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Comment Re:WTF (Score 3, Insightful) 349

That guy misses the point.

There is an apparent change here, evidenced by the fact that new tests of old drugs are giving poorer relative results while giving similar absolute results.

It may be due to better testing methods. It may be that there was fraud in the earlier tests which has been gradually weeded out. It may be that people in studies are culturally more eager to please and so are (consciously or unconsciously) making larger lifestyle changes when they enter the study. It may be (as stipulated in TFA) an increased confidence in pharmacology leading to a larger impact of those "other less clear and tangible effects" that PalMD nods to. It is not simply representative of the failure of pharma to find worthwhile new drugs - the fact that old drugs wouldn't pass muster puts the lie to that. What is interesting is that standards have implicitly risen, and no one understands why. This is news, this is interesting, and this should be investigated.

Comment Re:Like any partially treated wart (Score 1) 275

IMHO, a better strategy is a short, definite length (say, 14 years - the original maximum term?).

My reasoning is that we can therefore look at something that says "(C) 1994" and know that it's out of copyright, and something that says "(C) 1996" and know it's not (unless the author's placed it in the public domain earlier).

Comment Re:Like any partially treated wart (Score 1) 275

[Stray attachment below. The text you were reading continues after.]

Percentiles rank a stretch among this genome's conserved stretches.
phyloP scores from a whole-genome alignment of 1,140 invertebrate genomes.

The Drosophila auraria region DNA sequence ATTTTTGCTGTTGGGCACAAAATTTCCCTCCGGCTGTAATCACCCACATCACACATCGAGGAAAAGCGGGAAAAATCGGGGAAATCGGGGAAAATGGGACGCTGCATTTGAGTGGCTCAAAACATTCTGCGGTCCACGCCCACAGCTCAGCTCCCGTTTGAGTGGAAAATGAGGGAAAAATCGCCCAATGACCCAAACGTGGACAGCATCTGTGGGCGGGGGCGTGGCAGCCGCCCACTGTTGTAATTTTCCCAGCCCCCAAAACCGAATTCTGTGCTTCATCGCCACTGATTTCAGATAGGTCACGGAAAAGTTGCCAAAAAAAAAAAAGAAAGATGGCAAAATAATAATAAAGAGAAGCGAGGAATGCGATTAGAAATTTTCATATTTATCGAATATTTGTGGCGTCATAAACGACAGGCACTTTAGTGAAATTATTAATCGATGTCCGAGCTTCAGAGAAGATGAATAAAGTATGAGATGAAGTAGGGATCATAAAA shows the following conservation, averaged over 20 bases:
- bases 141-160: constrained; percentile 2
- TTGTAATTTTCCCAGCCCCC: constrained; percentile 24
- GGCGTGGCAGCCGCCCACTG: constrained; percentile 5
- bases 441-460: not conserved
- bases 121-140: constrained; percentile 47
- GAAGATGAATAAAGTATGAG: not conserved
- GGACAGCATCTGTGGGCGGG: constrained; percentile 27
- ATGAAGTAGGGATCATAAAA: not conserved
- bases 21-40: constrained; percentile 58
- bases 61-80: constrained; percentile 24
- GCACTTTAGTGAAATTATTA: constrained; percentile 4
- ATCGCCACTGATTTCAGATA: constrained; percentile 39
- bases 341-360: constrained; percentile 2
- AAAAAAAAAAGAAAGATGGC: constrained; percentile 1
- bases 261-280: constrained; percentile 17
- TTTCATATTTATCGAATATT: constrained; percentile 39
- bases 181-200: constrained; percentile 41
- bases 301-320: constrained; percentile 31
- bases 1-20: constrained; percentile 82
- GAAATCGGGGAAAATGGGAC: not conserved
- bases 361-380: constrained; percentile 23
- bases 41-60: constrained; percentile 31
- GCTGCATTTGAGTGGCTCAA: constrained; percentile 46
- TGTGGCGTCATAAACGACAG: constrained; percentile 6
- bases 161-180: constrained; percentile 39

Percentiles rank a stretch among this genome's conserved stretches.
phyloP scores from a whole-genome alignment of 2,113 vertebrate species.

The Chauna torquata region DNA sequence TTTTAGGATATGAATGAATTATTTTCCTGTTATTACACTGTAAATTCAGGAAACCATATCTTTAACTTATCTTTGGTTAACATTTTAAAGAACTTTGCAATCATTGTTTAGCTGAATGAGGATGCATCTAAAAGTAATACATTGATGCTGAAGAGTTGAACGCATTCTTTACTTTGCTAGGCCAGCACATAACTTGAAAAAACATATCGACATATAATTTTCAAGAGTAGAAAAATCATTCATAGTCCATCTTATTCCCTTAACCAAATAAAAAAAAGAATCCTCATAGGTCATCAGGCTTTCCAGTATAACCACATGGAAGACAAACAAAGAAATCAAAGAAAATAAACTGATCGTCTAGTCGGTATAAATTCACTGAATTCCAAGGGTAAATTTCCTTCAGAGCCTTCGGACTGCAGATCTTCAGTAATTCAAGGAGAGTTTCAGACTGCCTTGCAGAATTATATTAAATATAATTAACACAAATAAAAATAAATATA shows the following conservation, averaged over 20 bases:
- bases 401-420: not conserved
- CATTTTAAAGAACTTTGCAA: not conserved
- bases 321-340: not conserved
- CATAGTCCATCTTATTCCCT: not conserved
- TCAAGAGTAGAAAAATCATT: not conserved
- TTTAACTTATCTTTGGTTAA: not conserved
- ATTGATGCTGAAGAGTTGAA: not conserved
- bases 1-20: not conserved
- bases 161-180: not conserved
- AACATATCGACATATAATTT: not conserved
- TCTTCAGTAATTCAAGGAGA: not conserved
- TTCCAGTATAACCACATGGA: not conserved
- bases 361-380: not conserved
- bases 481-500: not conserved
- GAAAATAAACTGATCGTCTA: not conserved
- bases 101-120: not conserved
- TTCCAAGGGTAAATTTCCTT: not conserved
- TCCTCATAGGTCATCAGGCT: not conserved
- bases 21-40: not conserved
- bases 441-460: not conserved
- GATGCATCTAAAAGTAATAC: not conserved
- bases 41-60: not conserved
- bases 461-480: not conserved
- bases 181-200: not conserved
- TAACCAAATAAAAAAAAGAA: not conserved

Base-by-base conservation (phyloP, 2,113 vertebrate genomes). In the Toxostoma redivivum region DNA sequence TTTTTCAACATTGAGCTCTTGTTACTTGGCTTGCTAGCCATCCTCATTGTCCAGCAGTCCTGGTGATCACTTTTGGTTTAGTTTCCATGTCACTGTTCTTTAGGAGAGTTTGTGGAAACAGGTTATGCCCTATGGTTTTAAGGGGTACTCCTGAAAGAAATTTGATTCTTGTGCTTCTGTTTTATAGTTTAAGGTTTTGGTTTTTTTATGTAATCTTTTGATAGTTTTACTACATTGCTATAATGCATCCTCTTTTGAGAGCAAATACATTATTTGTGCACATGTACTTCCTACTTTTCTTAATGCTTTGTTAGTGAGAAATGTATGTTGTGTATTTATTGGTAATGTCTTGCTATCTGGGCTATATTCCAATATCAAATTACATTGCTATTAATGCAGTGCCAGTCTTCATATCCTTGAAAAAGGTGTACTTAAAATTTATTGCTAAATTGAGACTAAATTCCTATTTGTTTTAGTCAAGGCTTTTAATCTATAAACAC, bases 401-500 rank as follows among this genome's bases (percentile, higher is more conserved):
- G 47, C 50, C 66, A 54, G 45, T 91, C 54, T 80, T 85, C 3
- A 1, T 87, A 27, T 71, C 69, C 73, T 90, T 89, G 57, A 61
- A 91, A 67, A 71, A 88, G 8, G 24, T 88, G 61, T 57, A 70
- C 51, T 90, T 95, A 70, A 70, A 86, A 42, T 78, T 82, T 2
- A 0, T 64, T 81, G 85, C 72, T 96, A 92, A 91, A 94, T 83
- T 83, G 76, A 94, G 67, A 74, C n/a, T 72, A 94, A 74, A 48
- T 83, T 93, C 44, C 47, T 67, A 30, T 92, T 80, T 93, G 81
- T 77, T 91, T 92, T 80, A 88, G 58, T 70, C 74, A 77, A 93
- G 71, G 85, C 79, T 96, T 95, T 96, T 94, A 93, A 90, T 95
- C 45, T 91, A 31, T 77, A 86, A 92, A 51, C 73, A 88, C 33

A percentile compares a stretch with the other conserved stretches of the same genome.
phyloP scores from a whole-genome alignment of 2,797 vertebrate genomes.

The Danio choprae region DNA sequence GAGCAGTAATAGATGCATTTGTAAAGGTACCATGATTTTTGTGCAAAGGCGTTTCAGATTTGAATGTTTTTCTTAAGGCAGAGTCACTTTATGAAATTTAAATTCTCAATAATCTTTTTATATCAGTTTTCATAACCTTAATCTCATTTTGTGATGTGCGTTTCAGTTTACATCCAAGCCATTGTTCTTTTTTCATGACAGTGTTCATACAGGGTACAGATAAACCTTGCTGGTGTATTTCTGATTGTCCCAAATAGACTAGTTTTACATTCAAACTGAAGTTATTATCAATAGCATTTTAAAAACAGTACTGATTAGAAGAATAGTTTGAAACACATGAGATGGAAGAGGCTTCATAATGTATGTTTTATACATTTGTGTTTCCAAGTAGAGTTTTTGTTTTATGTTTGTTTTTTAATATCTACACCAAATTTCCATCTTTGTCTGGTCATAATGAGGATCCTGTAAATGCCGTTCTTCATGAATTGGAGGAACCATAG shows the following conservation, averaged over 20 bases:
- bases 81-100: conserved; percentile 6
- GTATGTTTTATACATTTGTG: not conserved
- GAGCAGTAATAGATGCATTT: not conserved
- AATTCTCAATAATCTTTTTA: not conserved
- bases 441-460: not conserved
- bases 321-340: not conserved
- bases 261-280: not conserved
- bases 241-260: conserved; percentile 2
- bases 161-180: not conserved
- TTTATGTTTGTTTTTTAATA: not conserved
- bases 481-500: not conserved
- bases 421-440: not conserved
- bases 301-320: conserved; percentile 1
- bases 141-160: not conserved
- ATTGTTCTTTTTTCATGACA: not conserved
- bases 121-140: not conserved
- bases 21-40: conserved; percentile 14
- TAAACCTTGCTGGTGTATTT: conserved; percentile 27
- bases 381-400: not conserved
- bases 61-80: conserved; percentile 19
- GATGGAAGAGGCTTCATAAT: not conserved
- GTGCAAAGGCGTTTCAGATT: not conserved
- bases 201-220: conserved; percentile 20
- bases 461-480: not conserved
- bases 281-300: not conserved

They aren't bound by law to take the job in the first place. If they feel their duty to the shareholders in their position is requiring them to act unethically, they should quit. Their duty to the shareholders cannot require them to act illegally (although they may be replaced if they don't, in a lax regulatory climate).

Comment Re:hire a lawyer IS a practicle step. (Score 1) 221

But if you know of a vaguely related patent, and in your expert opinion deem it to be unrelated, you're placing yourself at the mercy of the court - if they decide differently, you're liable for treble damages.

My understanding is that the "correct" thing to do is to hire a lawyer, before you set about inventing anything. Have them do a thorough search, and never look at any patents yourself until they expire.

Of course, this means that inventing anything costs at least the price of a patent lawyer, shutting out the small players - which is why patents should only apply to industries where the cost of research is so high that it dwarfs the price of the patent lawyer (so, y'know, NOT SOFTWARE) and probably not a few other areas as well.

Comment Re:Story meaning? (Score 2, Insightful) 313